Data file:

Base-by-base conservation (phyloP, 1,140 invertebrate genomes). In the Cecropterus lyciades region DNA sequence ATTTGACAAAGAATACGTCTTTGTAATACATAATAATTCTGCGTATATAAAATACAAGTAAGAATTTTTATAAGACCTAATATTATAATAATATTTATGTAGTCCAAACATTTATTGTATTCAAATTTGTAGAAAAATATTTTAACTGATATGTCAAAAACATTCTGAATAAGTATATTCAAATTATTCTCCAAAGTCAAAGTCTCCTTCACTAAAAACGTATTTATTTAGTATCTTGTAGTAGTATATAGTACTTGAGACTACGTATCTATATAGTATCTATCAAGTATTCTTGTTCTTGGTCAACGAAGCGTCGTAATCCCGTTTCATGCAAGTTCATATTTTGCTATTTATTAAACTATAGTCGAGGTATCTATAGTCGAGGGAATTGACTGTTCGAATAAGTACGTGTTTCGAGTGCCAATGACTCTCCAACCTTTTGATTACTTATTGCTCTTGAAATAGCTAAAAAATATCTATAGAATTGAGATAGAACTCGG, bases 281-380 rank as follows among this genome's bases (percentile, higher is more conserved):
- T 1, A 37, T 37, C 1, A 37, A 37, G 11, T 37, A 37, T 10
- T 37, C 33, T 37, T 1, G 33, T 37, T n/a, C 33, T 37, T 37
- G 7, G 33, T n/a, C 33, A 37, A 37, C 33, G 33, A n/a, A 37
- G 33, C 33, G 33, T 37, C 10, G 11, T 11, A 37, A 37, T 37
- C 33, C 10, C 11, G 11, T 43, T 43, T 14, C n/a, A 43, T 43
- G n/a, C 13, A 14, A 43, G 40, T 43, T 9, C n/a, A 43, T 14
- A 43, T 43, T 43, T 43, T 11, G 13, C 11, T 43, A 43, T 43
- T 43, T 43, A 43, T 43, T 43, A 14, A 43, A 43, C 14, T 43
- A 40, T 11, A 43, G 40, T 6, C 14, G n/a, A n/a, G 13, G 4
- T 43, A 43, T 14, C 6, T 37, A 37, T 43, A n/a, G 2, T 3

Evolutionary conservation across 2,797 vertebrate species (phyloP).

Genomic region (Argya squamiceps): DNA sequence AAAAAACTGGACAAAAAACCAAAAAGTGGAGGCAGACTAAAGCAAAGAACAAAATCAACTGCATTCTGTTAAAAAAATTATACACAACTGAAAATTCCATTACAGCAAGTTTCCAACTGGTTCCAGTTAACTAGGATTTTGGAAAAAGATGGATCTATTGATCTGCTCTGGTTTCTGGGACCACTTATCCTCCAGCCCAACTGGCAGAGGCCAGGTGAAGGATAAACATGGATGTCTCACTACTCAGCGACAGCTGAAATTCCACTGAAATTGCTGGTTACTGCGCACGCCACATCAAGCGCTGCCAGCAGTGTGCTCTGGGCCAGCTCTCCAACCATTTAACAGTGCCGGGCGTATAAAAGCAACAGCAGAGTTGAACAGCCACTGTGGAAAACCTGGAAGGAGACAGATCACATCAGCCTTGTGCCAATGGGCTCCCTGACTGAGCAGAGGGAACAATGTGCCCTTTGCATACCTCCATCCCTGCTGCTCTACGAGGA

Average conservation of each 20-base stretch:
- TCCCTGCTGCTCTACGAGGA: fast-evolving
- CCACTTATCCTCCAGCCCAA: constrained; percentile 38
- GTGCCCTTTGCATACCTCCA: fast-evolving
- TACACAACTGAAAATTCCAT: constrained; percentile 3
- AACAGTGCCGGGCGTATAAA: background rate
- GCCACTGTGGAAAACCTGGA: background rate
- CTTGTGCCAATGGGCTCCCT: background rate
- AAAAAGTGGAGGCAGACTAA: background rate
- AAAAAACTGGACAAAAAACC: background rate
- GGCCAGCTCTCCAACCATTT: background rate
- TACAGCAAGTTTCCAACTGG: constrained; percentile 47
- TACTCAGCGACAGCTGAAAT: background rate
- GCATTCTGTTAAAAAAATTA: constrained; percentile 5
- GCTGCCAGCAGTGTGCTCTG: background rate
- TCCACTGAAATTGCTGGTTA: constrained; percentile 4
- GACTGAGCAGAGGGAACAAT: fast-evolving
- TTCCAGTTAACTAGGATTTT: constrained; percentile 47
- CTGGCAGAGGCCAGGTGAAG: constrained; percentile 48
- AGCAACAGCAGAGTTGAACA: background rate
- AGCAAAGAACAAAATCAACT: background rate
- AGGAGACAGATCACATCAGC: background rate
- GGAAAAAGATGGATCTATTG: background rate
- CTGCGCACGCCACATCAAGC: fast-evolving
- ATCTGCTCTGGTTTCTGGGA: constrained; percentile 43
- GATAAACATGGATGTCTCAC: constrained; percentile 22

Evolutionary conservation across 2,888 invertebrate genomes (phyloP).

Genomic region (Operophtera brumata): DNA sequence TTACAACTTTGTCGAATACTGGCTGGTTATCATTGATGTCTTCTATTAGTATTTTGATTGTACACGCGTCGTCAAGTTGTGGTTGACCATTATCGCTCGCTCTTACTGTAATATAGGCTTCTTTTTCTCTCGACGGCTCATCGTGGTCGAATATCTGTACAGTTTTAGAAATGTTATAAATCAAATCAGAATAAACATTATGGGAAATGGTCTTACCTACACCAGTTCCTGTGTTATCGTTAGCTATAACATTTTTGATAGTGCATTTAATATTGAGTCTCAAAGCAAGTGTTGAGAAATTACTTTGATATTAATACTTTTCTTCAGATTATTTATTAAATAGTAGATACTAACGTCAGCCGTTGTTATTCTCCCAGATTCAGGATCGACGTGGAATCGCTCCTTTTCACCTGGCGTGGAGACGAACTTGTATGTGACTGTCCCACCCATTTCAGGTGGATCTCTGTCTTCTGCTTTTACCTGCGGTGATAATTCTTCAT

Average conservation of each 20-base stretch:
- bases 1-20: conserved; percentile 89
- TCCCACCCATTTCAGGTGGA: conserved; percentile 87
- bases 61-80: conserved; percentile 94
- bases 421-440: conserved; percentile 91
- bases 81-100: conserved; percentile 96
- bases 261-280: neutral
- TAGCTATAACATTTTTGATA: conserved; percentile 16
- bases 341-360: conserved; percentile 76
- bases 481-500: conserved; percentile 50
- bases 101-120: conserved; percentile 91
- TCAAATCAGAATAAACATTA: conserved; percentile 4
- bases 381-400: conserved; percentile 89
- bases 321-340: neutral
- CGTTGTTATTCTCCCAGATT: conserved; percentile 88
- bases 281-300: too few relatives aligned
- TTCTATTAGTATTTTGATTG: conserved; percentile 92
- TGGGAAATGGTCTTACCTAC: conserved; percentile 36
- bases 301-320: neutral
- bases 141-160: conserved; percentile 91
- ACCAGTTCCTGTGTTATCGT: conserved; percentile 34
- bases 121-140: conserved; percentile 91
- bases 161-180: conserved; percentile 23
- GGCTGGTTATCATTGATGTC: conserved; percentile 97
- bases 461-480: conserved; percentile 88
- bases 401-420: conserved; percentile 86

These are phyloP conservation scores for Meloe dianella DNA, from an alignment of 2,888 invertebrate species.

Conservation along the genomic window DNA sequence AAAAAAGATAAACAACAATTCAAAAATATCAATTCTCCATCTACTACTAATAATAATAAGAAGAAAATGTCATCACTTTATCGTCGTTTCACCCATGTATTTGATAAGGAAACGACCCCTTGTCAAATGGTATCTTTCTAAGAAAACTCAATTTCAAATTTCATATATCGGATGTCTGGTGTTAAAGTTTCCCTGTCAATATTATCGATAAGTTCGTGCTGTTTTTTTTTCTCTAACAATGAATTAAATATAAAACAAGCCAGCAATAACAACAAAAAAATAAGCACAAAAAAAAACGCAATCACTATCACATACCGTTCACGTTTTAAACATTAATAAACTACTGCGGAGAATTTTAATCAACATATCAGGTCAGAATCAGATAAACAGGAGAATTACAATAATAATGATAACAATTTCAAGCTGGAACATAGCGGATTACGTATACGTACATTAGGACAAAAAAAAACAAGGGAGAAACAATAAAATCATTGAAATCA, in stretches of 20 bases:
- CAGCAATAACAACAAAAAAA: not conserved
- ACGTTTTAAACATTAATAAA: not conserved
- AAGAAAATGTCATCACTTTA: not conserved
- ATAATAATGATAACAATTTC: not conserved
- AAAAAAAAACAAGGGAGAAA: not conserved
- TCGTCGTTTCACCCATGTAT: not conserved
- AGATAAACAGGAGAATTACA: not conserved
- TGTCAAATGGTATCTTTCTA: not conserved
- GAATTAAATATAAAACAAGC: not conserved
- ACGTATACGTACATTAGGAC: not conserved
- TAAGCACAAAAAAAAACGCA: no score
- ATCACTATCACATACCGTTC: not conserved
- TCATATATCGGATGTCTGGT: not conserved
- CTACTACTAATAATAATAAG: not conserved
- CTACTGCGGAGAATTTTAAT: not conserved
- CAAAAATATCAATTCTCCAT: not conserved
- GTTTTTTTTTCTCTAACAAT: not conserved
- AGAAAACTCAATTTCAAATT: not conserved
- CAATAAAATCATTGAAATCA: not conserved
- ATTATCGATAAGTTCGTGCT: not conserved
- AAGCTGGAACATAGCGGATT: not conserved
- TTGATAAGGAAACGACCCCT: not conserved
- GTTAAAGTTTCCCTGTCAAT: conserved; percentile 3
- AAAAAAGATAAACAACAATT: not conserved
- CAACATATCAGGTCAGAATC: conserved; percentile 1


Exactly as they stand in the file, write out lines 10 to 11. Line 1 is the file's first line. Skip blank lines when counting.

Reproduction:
- A 40, T 11, A 43, G 40, T 6, C 14, G n/a, A n/a, G 13, G 4
- T 43, A 43, T 14, C 6, T 37, A 37, T 43, A n/a, G 2, T 3